BAGHDAD,(Reuters) – The coalition bloc that triumphed in last week”s Iraqi election dismissed allegations of fraud on Saturday and insisted the country”s next prime minister should come from within its Shi”ite Islamist ranks.
Responding to claims by Sunni Arabs and some secular parties of widespread vote-rigging during the Dec. 15 election, the United Iraqi Alliance (UIA) said its opponents were bad losers.
It said the most serious fraud allegations came from Sunni areas of the country and that there could be no rerun of the election, as a battery of Sunni and secular parties have urged.
"There will be no retreat and no rerun of the election," said Jawad al-Maliki, a senior member of one of the main parties in the UIA. "In the end we have to accept the results and the will of the people," he told a news conference.
Unofficial but near-complete results from last week”s poll suggest the UIA did better than expected in some key areas of the country, notably Baghdad where they took 59 percent of the vote to just 19 percent for their nearest Sunni rivals.
The capital was a key prize in the election, accounting for around a quarter of the electorate.
In response, at least two dozen Sunni parties said the results were fixed and the commission which organised the election was biased. They called for a fresh vote, backing up their demand with a big demonstration in Baghdad on Friday.
The commission says it is investigating around 1,500 complaints of fraud but has labelled only 37 of them as "red", or serious enough to affect any result. It has all but ruled out a new election, as has the United Nations.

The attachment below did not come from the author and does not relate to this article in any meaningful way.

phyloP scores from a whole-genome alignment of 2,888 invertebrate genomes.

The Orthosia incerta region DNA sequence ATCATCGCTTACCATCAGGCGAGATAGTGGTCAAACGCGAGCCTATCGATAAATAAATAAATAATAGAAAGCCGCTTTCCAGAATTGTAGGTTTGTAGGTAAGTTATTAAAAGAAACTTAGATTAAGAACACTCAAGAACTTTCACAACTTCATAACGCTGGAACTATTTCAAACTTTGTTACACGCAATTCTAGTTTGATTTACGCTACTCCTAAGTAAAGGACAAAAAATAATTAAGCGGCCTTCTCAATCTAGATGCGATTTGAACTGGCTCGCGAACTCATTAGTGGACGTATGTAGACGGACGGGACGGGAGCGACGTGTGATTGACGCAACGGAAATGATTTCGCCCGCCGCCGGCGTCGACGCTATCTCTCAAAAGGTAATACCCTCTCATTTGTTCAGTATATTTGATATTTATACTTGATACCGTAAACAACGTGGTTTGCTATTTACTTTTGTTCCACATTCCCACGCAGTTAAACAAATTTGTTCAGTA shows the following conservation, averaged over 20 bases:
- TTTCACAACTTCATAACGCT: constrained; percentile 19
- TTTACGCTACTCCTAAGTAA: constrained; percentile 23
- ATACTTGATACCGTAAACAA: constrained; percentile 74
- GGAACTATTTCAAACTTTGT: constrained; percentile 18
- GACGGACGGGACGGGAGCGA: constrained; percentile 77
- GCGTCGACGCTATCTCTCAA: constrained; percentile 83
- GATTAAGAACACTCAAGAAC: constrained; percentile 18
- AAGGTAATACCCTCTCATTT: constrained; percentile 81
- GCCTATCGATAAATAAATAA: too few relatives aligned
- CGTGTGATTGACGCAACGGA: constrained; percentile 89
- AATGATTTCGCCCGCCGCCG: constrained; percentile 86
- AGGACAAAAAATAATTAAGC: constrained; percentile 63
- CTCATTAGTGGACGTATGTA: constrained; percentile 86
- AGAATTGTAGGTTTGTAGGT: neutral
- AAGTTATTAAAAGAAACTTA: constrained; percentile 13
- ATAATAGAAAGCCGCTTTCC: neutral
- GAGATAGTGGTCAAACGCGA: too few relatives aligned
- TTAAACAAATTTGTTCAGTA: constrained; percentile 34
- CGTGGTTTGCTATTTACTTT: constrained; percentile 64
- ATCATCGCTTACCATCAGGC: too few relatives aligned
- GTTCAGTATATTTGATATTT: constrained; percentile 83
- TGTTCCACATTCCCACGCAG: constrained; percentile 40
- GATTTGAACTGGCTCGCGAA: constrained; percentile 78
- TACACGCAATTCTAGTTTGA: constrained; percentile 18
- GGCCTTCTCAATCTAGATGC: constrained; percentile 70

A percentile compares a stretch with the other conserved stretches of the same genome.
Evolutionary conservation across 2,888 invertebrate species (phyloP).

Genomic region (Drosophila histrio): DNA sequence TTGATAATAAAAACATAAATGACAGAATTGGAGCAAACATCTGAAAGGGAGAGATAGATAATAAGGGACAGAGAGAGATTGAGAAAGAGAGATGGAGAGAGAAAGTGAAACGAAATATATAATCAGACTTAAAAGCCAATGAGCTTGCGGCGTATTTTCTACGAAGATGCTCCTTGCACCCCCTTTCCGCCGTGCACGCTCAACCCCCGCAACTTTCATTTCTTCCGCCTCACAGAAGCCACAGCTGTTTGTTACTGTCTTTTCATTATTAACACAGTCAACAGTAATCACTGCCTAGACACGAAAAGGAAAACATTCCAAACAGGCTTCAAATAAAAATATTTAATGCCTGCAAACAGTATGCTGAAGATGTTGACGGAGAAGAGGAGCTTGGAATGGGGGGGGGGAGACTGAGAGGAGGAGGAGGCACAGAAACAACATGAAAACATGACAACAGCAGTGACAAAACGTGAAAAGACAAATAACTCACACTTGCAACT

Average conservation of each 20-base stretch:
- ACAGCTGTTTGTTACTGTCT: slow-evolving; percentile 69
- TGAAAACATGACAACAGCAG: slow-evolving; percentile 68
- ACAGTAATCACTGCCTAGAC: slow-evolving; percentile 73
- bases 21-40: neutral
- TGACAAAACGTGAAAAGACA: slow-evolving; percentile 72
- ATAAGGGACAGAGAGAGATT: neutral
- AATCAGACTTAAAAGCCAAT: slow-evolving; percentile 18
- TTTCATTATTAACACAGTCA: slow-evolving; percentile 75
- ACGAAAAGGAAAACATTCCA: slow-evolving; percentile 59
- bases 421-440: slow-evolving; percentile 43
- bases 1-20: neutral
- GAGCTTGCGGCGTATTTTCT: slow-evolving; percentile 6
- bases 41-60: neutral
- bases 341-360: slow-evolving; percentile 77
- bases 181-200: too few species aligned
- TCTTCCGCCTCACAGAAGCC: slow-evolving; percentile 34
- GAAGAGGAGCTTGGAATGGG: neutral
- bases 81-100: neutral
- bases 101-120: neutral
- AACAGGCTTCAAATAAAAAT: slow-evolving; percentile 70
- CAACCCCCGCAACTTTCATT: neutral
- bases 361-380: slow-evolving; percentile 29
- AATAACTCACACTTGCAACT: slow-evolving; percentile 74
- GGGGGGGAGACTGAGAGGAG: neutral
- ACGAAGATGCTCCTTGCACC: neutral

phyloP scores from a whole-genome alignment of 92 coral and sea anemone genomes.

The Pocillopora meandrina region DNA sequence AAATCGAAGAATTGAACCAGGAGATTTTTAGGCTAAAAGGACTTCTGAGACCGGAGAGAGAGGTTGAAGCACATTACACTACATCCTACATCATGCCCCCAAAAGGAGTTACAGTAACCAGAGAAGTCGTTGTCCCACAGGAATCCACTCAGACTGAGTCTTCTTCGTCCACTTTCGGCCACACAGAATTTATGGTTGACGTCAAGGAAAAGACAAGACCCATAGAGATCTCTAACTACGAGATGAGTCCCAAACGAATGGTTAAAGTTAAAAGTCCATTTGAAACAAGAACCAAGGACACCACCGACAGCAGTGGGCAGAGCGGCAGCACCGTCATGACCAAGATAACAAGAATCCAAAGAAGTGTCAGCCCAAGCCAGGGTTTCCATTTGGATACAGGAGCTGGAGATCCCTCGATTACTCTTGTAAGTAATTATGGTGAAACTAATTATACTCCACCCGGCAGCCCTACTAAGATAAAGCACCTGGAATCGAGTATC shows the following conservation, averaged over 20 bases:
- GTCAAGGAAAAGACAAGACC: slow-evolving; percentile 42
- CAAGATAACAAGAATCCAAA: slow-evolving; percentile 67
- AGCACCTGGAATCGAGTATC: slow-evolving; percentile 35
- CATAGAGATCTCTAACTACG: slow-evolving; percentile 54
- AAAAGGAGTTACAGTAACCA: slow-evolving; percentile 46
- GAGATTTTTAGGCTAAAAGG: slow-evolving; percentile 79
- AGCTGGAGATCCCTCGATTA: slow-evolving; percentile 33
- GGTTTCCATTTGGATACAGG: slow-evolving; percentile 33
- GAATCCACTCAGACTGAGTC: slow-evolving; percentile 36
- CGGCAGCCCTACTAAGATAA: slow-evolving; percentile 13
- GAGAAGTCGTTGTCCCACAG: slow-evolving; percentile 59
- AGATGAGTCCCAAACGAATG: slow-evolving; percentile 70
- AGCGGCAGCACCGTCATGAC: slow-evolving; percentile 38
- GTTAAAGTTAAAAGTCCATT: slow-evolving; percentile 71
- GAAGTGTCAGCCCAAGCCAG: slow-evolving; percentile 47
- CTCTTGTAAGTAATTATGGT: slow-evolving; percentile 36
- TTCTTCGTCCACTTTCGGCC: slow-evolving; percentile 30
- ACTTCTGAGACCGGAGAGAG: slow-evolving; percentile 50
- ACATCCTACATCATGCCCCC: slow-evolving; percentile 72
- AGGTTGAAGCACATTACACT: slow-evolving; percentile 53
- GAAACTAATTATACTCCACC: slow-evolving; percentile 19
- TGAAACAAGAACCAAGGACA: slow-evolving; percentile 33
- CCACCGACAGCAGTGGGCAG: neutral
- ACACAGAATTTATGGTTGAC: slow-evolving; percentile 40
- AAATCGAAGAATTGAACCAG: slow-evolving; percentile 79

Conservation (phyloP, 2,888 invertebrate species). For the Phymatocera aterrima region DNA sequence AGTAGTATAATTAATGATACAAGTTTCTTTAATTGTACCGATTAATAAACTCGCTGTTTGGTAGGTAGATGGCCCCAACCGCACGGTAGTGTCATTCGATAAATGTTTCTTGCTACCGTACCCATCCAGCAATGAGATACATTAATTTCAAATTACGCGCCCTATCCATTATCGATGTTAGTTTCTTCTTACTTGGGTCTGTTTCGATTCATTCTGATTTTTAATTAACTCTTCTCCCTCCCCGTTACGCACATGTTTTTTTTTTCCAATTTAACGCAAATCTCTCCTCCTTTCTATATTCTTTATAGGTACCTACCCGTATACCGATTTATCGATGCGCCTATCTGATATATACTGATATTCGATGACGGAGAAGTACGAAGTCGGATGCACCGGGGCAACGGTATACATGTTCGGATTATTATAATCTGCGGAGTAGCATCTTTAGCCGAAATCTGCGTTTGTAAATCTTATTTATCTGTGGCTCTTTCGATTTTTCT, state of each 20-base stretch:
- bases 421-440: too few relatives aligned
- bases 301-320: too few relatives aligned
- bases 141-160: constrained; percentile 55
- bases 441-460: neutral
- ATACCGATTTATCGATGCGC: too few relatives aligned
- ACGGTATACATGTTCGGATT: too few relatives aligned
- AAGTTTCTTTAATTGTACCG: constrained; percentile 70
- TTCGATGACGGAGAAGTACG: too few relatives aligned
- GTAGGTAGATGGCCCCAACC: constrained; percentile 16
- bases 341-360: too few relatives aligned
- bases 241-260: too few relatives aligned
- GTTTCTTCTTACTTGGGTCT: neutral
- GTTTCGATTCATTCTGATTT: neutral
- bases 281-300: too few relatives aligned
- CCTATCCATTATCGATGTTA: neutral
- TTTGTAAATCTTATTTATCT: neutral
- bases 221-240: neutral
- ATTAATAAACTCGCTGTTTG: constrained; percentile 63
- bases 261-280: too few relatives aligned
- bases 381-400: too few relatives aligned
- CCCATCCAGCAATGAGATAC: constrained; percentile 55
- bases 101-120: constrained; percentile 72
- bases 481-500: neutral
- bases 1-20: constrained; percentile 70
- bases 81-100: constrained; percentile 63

"Those who are complaining have made clear by their remarks that they stand with the terrorists and abide by their demands," Maliki said, in reference to the largely Sunni Arab insurgency.
He said the UIA would insist on leading the new government but would not nominate a prime minister until the election results had been finalised, expected early in the new year.
Alliance sources say the coalition”s front runners are interim Prime Minister Ibrahim al-Jaafari, leader of the Dawa party, and Vice-President Adel Abdul-Mehdi from the Supreme Council for the Islamic Revolution in Iraq (SCIRI).
Adopting a more conciliatory tone, Maliki said a dialogue between parties had been opened with the aim of forming a broad-based ruling coalition.
While both Sunnis and Shi”ites have talked tough since the partial results came out, they have also been negotiating behind the scenes, and analysts say the main parties and coalitions are largely staking their claims for power rather than threatening to disrupt the process of forming a government.
But there are gunmen on both sides of Iraq”s sectarian divide who could cause trouble if they do not get their way.
The Shi”ite coalition commands two large militia, the SCIRI-linked Badr forces and the Mehdi Army, loyal to Shi”ite cleric Moqtada al-Sadr, while some Sunni politicians are believed to have links to militant groups fighting the U.S. occupation.
The head of the Badr Organisation, Hadi al-Ameri, took part in the news conference and issued a thinly veiled warning to militants from other sects and ethnic groups in Iraq: "We ask those who have rejected the results to avoid using threatening language and dragging the country into a state of chaos."